How does rising atmospheric CO2 affect marine organisms?

Click to locate material archived on our website by topic

Recent Strong El Niņos Nothing New
Rittenour, T.M., Brigham-Grette, J. and Mann, M.E. 2000. El Niņo-Like Climate Teleconnections in New England During the Late Pleistocene.  Science 288: 1039-1042.

What was done
The authors analyzed a recently revised New England varve chronology derived from proglacial lakes formed during the recession of the Laurentide ice sheet 17,500 to 13,500 years ago.

What was learned
In the words of the authors, "the chronology shows a distinct interannual (3 to 5 years) band of enhanced variability suggestive of El Niņo-Southern Oscillation (ENSO) teleconnections into North America during the late Pleistocene, when the Laurnetide ice sheet was near its maximum extent ? during near-peak glacial conditions."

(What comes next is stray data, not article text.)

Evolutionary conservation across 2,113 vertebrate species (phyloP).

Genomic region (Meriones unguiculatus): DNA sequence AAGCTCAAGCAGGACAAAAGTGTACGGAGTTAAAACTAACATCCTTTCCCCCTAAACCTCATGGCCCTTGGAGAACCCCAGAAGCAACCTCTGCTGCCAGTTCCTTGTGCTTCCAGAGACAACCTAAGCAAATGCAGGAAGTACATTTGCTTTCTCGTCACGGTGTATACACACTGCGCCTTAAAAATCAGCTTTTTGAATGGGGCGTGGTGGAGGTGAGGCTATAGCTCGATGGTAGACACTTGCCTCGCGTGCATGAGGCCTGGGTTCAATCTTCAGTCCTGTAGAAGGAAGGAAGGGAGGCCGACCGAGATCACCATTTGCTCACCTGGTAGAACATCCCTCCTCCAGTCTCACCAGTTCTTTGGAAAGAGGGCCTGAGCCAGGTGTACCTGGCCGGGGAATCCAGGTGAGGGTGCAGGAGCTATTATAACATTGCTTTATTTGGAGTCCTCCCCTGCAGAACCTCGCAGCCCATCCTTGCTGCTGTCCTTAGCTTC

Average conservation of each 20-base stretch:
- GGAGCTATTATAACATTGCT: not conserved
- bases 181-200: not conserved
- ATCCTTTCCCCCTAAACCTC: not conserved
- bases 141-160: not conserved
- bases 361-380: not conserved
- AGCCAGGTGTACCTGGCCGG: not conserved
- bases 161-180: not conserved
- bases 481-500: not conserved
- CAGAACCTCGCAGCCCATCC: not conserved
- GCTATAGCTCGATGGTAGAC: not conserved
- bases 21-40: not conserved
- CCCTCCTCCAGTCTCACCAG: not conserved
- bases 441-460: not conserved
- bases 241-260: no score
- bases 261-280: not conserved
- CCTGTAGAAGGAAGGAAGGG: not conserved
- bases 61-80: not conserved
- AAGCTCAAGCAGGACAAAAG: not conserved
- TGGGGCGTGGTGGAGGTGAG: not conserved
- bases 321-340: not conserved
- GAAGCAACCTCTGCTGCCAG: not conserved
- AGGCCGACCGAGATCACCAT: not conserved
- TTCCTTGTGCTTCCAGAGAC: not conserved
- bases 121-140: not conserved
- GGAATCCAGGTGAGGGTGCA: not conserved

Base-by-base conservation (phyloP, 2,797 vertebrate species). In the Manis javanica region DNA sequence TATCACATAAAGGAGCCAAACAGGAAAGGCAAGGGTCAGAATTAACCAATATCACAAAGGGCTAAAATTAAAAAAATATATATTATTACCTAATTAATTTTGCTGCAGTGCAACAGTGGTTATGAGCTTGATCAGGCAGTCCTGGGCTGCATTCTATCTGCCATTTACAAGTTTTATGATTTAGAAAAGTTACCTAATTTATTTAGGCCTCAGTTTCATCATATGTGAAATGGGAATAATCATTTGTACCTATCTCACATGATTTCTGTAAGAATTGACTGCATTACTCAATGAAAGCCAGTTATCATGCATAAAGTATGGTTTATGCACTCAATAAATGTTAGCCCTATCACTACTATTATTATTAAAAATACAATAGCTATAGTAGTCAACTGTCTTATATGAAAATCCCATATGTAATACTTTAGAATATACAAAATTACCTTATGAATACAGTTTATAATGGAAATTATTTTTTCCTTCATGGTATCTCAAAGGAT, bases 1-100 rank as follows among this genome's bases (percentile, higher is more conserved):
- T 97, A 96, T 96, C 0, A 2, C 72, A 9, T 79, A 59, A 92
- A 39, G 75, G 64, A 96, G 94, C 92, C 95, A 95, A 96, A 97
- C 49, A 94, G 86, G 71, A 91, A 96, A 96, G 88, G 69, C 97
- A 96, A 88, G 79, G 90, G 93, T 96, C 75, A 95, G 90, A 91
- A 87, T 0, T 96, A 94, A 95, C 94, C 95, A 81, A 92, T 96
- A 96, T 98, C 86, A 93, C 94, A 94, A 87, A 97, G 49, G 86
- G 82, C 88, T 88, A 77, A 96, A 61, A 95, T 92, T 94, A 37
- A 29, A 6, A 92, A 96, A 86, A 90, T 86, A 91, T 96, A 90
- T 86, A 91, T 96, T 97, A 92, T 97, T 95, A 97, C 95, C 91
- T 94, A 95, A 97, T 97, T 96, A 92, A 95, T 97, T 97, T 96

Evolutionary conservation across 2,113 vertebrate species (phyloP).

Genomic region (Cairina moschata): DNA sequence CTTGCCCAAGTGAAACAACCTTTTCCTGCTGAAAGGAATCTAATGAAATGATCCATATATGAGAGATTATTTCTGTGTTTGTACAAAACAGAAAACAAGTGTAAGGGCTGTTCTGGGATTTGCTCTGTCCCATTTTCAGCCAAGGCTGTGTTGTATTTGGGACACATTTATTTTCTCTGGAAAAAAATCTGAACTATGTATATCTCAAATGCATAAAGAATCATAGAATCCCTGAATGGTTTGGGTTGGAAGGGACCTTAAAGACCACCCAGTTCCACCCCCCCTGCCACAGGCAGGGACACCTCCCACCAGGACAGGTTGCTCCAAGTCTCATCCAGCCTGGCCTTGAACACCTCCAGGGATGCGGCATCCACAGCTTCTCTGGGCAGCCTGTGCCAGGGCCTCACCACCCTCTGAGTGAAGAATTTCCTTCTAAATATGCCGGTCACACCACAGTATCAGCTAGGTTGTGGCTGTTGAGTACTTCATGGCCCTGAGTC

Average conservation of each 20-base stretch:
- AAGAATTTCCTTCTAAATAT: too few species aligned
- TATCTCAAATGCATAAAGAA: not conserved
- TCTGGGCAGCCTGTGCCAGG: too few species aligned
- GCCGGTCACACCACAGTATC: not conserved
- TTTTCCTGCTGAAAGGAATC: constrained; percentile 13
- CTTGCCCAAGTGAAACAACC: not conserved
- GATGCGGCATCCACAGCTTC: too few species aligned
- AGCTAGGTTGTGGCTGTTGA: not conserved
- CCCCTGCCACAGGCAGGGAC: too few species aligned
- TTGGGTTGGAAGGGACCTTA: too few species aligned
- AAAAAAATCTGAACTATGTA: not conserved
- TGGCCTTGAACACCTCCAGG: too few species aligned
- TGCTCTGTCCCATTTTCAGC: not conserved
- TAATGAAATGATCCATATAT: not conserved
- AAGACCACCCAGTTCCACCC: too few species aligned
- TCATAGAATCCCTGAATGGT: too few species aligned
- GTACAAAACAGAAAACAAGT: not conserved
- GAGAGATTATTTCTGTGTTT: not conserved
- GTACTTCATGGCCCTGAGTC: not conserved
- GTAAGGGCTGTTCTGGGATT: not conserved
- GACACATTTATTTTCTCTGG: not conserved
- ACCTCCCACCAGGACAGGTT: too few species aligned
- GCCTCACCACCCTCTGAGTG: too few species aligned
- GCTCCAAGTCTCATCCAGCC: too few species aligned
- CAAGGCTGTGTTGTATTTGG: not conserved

What it means
The El Niņo-Southern Oscillation appears to be a "phenomenon for all seasons," as it has now been demonstrated to have been a part of one of the coldest times of the last great ice age, as well as what some have called the warmest period of the past millennium.  Hence, variations in its intensity and frequency would appear to be unrelated to whatever longer-term change in temperature the earth may or may not be currently experiencing.

Reviewed 9 August 2000